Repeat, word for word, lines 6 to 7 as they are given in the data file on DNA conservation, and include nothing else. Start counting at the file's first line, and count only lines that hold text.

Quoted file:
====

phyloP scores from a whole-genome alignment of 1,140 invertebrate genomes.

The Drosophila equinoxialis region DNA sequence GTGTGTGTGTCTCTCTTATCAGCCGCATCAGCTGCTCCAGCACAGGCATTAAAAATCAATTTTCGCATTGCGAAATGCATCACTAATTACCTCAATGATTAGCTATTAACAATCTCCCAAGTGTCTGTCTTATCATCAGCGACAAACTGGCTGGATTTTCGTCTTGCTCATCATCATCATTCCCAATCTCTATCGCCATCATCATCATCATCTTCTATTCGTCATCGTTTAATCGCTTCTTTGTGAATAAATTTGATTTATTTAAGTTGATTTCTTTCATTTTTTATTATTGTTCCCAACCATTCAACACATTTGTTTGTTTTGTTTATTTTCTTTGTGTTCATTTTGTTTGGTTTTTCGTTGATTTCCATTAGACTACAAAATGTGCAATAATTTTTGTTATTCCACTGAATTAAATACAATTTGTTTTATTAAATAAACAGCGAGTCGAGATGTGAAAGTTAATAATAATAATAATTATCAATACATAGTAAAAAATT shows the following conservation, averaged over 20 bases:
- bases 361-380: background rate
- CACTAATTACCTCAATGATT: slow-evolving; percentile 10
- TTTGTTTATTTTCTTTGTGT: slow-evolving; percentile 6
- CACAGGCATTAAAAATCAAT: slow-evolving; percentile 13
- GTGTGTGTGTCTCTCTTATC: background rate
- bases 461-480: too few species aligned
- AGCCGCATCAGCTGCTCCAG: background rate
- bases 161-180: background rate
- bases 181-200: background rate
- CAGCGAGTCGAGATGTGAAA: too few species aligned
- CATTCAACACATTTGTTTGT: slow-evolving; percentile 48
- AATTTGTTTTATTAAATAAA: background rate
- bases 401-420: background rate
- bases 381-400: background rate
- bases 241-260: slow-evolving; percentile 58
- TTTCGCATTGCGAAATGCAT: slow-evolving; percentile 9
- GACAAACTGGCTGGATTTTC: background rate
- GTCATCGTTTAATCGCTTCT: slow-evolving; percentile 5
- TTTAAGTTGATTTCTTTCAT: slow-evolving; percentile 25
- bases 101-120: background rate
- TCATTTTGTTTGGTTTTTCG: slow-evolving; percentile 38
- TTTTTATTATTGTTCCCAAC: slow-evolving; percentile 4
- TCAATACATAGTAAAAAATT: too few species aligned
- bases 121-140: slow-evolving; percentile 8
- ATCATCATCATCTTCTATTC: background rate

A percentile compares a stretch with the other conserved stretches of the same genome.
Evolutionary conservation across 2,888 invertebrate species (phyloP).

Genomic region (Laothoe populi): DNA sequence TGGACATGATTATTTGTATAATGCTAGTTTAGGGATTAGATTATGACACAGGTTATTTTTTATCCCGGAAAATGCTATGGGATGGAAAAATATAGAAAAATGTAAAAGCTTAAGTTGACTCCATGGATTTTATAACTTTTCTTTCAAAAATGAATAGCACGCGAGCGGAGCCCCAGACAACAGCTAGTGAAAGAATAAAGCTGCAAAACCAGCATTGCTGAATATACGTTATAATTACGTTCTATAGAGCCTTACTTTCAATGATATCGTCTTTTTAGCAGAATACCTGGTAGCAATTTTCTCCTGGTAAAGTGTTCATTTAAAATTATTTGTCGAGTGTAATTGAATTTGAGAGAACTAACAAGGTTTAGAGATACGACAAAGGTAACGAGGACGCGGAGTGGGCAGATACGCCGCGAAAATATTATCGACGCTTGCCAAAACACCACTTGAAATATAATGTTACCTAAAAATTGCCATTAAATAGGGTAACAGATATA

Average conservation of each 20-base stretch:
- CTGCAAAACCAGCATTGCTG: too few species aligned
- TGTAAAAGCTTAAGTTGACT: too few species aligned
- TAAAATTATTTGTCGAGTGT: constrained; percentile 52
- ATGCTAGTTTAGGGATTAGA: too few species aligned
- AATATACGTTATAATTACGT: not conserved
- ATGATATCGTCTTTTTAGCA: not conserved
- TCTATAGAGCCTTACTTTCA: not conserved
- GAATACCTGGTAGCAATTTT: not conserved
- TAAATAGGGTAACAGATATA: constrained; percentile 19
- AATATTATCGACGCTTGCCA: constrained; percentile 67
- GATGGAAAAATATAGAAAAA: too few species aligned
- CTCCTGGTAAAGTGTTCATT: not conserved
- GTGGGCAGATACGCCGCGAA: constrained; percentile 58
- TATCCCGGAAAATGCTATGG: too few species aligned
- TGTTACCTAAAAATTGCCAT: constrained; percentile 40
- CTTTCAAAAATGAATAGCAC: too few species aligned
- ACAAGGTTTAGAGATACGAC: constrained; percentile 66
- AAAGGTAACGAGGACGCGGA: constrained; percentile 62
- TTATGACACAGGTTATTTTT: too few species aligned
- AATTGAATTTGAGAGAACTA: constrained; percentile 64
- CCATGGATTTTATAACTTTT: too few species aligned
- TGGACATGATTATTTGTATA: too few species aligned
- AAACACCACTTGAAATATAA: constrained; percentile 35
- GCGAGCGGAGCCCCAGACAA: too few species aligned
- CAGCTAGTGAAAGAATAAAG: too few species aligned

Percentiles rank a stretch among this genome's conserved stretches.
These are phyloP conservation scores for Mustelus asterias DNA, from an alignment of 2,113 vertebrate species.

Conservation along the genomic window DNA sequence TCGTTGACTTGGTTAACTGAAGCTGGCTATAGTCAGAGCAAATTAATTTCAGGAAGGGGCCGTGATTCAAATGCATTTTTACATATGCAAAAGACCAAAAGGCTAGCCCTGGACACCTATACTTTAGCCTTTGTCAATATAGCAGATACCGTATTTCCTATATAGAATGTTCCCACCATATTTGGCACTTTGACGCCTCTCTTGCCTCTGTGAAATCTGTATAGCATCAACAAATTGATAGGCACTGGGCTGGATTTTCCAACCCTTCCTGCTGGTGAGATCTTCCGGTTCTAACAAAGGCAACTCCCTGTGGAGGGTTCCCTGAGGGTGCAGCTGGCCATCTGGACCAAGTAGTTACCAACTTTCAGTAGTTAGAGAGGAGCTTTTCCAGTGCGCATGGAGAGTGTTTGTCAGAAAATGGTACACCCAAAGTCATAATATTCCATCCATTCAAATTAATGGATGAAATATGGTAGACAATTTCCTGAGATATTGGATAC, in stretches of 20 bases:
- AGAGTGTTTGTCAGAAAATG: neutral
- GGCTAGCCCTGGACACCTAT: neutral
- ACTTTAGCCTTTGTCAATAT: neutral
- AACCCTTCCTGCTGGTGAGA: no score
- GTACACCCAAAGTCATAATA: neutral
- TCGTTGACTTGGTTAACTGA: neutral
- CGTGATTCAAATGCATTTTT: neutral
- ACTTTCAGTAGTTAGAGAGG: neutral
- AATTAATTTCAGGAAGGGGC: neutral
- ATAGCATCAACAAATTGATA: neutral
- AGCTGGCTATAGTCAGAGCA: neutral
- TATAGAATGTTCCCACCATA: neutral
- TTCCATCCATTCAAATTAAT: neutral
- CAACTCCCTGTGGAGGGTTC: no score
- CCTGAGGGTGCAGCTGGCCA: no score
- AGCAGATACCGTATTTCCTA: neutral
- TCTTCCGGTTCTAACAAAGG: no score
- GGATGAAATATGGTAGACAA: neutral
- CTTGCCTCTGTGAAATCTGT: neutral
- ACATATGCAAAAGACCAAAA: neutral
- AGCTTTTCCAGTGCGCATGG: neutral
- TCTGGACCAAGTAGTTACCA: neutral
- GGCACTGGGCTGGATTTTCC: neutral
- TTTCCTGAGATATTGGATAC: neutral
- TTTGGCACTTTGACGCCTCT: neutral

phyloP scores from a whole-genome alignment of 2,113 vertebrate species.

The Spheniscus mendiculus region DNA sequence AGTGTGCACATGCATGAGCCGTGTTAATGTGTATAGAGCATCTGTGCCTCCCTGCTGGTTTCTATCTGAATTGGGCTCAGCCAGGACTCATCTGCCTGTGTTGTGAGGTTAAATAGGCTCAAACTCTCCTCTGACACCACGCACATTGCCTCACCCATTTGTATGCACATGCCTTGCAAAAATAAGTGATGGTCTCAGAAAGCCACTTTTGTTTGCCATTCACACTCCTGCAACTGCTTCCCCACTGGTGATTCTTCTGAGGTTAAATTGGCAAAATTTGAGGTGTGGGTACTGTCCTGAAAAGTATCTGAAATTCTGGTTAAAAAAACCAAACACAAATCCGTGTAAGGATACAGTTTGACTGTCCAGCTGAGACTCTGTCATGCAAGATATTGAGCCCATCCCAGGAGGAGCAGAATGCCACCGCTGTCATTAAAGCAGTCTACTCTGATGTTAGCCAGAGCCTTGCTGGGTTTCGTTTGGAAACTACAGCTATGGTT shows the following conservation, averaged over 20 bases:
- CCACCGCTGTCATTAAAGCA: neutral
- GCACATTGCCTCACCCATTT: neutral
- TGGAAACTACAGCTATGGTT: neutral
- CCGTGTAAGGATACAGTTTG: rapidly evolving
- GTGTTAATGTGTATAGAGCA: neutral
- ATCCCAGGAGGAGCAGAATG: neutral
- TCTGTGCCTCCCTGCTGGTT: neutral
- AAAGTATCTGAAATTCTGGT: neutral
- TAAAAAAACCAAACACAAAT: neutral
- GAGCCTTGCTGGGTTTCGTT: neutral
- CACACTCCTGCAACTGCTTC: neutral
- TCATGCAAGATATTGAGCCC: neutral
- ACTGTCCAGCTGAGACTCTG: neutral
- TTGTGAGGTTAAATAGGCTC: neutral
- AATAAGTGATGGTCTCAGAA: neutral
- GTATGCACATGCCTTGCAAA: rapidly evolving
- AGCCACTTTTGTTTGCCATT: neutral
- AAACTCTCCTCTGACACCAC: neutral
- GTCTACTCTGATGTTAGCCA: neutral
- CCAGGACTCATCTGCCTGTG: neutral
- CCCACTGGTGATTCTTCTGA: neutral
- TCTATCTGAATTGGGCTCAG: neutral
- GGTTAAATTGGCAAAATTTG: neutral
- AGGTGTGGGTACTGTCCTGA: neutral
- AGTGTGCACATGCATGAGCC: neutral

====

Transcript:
- CACAGGCATTAAAAATCAAT: slow-evolving; percentile 13
- GTGTGTGTGTCTCTCTTATC: background rate